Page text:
American pensions


Well-known member
Aug 19, 2002
Total Time
By tmaxon
10:40 am on November 26, 2012 | Permalink
This weekend I received two complaints about a Friday item, the request of American Airlines to do away with a retiring pilot’s option to get his or her pension as a lump sum.
1. Someone in American management complained that I should have highlighted that the request was a result of consensus between American, the Pension Benefit Guaranty Corp., the Allied Pilots Association and unsecured creditors committee.
That was true – not at the start of the process, but eventually.
American on Feb. 1 proposed terminating all its employee pensions including the A Plan and the B Plan for pilots. The A Plan is the defined benefits pension and the one that draws the PBGC’s attention.
American, as the previous item details, feared that it would have a massive number of pilot retirements if pilots could take their defined-benefit as a lump sum – not so much for the drain on the A Plan but the unmanageable departure of many senior pilots.
Terminating the plan would have meant that the pension would have been turned over to the PBGC, and would have been subject to the annual cap on pensions. In 2012, the maximum would have been $55,836 a year for people who retired at age 65. Earlier retirements or those who elect survivor benefits would get less.
I think many veteran pilots have earned pensions much higher that the PBGC maximum.
The PBGC fought American’s proposal hard with public scoldings. But American said Treasury regulations would not permit it to do away with the A Plan’s lump-sum option, a benefit that had been promised..
In early March, American agreed to freeze pensions for all employees except pilots and to work with the PBGC, APA and the UCC to find a way to freeze the pilot plans as well. In June, the Treasury Department proposed a regulation to let AA do so. It was formally adopted in early November.
The B Plan, the defined contribution plan, is to be terminated Friday and each pilot’s share will be distributed to them in 2013. It wasn’t part of the request.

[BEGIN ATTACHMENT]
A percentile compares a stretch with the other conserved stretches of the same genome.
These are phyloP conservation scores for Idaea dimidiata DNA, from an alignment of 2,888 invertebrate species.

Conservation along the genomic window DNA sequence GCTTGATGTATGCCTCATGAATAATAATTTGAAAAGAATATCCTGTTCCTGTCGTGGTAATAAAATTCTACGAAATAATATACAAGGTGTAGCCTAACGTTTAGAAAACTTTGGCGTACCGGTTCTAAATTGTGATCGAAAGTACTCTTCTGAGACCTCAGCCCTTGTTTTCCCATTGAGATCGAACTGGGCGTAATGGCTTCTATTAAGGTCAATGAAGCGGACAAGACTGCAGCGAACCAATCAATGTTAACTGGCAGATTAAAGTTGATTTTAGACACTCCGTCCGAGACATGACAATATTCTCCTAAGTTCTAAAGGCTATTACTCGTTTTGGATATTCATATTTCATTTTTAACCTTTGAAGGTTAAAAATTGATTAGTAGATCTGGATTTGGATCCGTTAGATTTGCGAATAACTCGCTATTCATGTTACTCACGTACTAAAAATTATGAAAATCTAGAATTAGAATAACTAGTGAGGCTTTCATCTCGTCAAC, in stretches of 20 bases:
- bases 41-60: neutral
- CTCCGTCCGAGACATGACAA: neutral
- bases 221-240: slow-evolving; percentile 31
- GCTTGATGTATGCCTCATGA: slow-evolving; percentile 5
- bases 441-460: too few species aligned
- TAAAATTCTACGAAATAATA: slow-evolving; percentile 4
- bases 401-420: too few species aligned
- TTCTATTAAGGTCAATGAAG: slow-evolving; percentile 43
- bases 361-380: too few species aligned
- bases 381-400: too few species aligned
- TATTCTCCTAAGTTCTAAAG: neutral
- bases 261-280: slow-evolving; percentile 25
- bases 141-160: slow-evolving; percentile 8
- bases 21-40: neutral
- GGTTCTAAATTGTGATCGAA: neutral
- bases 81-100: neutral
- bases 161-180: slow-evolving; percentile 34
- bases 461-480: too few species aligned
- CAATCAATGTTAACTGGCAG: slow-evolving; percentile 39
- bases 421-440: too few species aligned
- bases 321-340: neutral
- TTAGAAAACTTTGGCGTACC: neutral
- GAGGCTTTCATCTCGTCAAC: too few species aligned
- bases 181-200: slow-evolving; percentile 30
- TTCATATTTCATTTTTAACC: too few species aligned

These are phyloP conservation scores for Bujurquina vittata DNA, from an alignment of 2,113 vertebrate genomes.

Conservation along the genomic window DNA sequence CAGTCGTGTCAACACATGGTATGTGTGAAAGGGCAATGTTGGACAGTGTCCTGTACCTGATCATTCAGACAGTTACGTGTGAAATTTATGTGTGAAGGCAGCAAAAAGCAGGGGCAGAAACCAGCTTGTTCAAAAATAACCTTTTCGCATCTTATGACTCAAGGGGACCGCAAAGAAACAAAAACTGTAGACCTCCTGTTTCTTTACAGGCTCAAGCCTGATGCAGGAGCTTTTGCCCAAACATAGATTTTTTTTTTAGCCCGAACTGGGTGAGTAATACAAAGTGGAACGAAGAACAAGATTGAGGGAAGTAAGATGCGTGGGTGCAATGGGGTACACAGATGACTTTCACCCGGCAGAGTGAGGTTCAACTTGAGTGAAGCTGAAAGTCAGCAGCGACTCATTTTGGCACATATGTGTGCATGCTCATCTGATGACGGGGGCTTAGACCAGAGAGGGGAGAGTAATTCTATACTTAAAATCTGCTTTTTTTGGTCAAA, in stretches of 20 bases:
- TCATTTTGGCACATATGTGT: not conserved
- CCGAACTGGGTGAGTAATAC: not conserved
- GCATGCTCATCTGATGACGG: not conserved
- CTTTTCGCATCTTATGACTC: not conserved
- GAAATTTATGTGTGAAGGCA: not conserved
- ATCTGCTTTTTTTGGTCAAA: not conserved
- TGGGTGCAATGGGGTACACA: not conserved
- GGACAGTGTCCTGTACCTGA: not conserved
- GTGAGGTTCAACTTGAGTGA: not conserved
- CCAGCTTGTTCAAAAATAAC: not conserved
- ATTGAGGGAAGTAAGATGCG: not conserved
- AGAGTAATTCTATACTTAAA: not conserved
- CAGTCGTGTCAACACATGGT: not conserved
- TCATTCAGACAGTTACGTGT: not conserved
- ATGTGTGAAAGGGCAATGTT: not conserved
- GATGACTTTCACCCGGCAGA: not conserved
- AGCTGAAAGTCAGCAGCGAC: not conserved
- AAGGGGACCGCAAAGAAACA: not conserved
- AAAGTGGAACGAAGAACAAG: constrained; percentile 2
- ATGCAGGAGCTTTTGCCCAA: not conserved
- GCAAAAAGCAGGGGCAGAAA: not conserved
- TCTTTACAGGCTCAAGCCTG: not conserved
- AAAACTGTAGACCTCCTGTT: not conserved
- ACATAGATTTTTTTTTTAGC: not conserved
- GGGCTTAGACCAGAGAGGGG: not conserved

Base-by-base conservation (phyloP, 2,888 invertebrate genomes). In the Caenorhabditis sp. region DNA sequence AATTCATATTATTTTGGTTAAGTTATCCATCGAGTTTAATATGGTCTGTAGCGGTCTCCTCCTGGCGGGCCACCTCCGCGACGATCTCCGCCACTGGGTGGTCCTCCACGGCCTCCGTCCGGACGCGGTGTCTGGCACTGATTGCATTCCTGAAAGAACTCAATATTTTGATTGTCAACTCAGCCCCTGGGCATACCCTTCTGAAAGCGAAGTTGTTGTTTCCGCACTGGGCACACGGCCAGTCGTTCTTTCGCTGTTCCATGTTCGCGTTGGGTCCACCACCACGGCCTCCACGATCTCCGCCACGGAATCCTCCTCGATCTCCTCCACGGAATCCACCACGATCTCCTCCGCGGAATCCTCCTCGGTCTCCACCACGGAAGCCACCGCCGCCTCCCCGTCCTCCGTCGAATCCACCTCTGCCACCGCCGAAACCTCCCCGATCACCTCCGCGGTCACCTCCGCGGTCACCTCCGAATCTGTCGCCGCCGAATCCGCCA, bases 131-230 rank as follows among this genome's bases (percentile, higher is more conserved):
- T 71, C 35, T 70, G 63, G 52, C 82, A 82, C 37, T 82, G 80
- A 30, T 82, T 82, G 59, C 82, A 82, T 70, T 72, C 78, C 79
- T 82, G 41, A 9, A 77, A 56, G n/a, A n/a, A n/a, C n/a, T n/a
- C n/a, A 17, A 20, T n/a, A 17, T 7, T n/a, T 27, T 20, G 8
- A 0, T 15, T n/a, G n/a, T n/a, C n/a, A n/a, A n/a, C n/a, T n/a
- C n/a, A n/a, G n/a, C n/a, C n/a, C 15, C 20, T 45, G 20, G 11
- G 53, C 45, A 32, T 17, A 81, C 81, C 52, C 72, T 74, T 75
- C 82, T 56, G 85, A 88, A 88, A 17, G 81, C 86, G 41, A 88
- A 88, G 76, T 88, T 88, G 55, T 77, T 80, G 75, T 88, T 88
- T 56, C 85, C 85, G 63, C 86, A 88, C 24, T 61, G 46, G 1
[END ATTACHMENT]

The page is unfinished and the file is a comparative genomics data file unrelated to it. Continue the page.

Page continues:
2. The other complaints were about what I didn’t write and the court filing didn’t cover. The first said I should have stated that it was the A Plan and not the B Plan.
Another was from a pilot who wasn’t happy about what I didn’t write and what the court filing didn’t cover. I think he wanted some editorializing from me about good and evil.
Here’s the gist of his email:
“This report only is about the A-fund, which is smaller than the B-fund (the B-fund is never mentioned in this report about pilot pensions). Do you think it would be important to include in your reporting that AA management unilaterally recently decided to stop funding the B-fund and pay out as a lump sum? What about the “massive wave of pilot retirements” and “pilot shortages” because of the lump-sum payout of the B-fund (which is much bigger than the A-fund) management is paying out soon? What about maybe another reason they don’t want to payout the A-fund lump sum, like because they have underfunded the A-fund and that money and the money to pay out the A-fund as a lump sum would have to come from things like management’s bonuses and golden parachutes? Would it be an important part of the story to report that it was management who asked congress to approve the pension under funding and names of which congressmen and senators in Texas who voted to do just that? Would it be important to report the irony that AA management who failed in their obligation to fund the pilot’s A-fund pension are now blaming the pilots for potentially causing a pilot shortage by getting what management had promised them but management used the bankruptcy laws to break those promises they made?”
There are many writers whose work appears on the Internet who do comment, editorialize, pick the right side and the wrong side, etc. In general, I try not to do that. I attempt to present the information as neutrally as possible so the reader can decide what he or she thinks about it.
So I’m afraid that in my present job, I will continue to disappoint readers who want me to not only report on what’s going on but declare it to be wicked or righteous. It is my limitation, or one of them.